Sacred Secular

Submitted into Contest #33 in response to: Write a story about a character making a big change.... view prompt

32 comments

General

STORY SETTING:

The setting of this story and the events in it is Nigeria. The cities referenced are all Nigerian cities. Lagos is Nigeria’s biggest commercial city, Abuja is its capital, and Port-Harcourt is the social place of the south. Oil was first discovered in the Port-Harcourt region, so it was the first attraction to many white men.

STORY:

I was born in the ’90s. This was a time when we only saw nude images in what was colloquially termed ‘sacred’ magazines or special TV series, which happened only at nights. The airing time of these special TV series was intentional because only adults would stay up later than 9; this was the culture. Children were more peaceful beings, so they simply get sleep at any time—regardless of place.

I remember 15 years after my birth, when my father was fortunate—to my misfortune—to find a single picture of a lady whose smile I simply loved and nothing more, I promise. This lady’s picture was the branding image of a particular toothpaste, but there was a problem. She was putting on tight pants, quite revealing it was that it disclosed two things: her broad V-shaped underpants (mildly say, a non-G string) and the elegant partitioning of her relatively asymmetric buttocks.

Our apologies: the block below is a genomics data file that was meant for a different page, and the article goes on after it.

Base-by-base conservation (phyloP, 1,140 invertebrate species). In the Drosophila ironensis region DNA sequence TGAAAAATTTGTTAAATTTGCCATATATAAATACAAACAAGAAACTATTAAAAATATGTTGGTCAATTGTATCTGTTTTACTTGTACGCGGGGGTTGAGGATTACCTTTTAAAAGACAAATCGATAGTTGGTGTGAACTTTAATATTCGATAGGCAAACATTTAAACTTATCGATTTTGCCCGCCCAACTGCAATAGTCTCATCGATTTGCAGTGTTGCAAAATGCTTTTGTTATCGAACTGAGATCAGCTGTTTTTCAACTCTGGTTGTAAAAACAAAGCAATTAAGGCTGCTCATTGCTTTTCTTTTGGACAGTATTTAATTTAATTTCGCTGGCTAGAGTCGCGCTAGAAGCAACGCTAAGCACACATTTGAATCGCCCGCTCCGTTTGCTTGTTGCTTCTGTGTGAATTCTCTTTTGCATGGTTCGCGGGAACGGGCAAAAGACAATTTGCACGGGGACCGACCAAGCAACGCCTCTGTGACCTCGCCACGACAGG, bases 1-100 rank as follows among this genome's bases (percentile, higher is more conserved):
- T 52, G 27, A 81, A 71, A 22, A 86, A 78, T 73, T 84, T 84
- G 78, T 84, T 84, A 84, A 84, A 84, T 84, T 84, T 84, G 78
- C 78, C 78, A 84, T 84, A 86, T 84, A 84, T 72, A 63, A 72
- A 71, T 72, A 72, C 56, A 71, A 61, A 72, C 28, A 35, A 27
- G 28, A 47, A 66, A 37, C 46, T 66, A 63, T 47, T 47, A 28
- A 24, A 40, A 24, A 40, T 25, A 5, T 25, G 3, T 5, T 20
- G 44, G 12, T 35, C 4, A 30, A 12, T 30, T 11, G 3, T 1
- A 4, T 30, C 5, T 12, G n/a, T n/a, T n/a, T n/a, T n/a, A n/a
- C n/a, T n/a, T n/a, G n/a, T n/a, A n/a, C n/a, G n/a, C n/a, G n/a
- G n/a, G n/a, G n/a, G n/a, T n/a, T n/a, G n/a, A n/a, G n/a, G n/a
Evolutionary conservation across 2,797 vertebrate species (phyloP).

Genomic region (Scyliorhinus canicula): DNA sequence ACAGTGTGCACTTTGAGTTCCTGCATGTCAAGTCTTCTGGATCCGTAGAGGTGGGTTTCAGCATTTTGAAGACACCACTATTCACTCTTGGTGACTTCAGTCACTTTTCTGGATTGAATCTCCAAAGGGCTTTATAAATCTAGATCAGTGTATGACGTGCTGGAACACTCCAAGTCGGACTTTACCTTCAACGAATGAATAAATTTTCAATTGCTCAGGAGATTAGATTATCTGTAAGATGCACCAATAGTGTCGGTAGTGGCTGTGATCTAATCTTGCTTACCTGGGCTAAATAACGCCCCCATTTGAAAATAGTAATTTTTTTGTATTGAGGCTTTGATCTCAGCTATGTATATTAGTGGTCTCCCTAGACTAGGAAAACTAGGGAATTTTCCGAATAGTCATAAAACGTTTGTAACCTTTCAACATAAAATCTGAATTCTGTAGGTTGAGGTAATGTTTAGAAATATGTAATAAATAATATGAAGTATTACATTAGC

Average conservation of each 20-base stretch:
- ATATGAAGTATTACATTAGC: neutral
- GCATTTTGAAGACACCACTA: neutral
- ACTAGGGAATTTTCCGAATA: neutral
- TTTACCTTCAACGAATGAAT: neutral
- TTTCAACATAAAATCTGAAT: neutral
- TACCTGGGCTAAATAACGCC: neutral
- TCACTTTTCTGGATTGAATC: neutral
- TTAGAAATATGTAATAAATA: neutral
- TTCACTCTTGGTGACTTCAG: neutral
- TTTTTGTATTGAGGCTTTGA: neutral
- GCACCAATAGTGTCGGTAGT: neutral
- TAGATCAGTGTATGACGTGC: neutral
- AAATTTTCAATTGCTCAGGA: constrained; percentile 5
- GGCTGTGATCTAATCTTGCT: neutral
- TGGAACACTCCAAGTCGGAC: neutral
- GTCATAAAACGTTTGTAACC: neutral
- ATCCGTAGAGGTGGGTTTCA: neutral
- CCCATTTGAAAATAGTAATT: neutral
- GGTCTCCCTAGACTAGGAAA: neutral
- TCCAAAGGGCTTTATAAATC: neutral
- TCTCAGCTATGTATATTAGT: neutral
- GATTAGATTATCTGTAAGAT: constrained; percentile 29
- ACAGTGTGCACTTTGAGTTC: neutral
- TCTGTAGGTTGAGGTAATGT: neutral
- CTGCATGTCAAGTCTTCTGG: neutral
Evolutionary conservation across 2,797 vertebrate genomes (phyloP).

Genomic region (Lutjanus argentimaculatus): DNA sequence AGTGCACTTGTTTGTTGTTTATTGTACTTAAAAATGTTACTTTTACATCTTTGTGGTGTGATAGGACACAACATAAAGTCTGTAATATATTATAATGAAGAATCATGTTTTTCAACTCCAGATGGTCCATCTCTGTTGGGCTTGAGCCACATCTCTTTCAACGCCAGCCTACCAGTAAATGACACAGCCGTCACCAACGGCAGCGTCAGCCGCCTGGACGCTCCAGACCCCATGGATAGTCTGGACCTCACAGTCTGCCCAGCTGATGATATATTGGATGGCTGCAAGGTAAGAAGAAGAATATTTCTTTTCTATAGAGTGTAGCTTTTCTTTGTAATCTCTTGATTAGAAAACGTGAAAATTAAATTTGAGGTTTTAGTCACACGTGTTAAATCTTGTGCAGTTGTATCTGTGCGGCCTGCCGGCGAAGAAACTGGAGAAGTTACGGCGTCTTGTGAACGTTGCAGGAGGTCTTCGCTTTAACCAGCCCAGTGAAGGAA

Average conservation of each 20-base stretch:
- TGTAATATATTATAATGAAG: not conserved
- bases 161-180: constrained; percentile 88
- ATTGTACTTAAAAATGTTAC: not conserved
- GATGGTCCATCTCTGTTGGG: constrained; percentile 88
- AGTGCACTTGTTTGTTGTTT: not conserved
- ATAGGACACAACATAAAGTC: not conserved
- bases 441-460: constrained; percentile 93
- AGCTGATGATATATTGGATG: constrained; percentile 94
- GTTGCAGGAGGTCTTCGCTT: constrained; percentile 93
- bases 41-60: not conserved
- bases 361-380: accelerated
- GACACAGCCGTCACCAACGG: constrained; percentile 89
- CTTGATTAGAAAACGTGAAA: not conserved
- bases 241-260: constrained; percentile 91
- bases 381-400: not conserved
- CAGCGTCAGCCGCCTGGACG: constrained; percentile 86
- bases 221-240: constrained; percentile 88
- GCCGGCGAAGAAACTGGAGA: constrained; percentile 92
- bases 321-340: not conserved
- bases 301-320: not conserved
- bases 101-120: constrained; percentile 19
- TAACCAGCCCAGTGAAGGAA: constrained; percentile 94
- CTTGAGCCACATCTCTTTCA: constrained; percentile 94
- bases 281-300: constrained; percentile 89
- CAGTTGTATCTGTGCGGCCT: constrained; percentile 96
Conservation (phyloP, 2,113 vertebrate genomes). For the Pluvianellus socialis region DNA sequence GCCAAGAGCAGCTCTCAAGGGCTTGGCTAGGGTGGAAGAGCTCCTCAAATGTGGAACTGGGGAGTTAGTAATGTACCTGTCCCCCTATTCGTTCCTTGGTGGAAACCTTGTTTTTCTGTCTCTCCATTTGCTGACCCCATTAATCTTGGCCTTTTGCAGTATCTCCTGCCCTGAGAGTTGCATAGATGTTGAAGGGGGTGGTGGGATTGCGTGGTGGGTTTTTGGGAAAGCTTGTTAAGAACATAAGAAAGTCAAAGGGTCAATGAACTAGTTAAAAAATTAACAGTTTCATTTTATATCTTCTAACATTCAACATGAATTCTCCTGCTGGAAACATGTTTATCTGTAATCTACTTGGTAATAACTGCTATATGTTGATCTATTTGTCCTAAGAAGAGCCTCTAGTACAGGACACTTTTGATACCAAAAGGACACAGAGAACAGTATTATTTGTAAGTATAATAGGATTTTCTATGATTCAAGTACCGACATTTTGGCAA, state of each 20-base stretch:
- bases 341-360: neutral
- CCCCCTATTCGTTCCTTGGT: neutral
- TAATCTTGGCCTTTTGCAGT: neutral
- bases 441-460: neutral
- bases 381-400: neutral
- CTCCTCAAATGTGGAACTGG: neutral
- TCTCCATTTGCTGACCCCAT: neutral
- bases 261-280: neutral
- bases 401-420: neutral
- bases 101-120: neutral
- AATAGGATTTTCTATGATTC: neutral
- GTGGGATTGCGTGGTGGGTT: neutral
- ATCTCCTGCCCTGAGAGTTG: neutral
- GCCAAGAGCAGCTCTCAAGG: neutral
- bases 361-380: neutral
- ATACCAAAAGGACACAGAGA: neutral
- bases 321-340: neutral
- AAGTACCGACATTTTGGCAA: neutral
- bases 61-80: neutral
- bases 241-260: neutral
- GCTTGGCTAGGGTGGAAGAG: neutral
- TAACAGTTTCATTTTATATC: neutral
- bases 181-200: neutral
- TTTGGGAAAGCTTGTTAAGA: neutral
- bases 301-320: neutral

So, here I was confronted by the world’s fiercest dad, my father, as to why I really had this picture on my phone. I froze. You must now infer what followed.

Indeed, time flies. How have we moved from sneaking to see unclad images, to ostentatiously displaying it everywhere we can? More about movements and transitioning, I recently relocated from Abuja to Lagos. I have never been in such steep trouble as I was in the first two months of my arrival. Just when I thought I had battled the severest of trials in Port-Harcourt, here comes Lagos where I have to wake up to myself. Truly, Port-Harcourt’s is only a shadow of what I now see.

Frankly, never in my life have I seen nudes in physical locomotion, not in movies nor moving images, but reality—in real people moving and transacting their daily businesses. “Ha! Does she not have clothes? Where’s her bra? This one isn’t wearing underpants! Such small breasts!” My comments were incessant and never-ending. Olawale, my host, would give off peals of laughter as to mock me. He follows this gesture with “Welcome to Lagos. You’ve not seen anything yet”; this would end our roaming as we return home before the evening dusk.

The sacred of our 20th has become the secular of our 21st.

Adjusting in Lagos was gradual. Alhamdulillah! I had thought my body was under control, but no, this situation is different; I would need tights, not just boxers. I mean, I cannot be seen ‘rising’ unexpectedly, if you know what I mean. Friends, my only offense was coming to Lagos to work.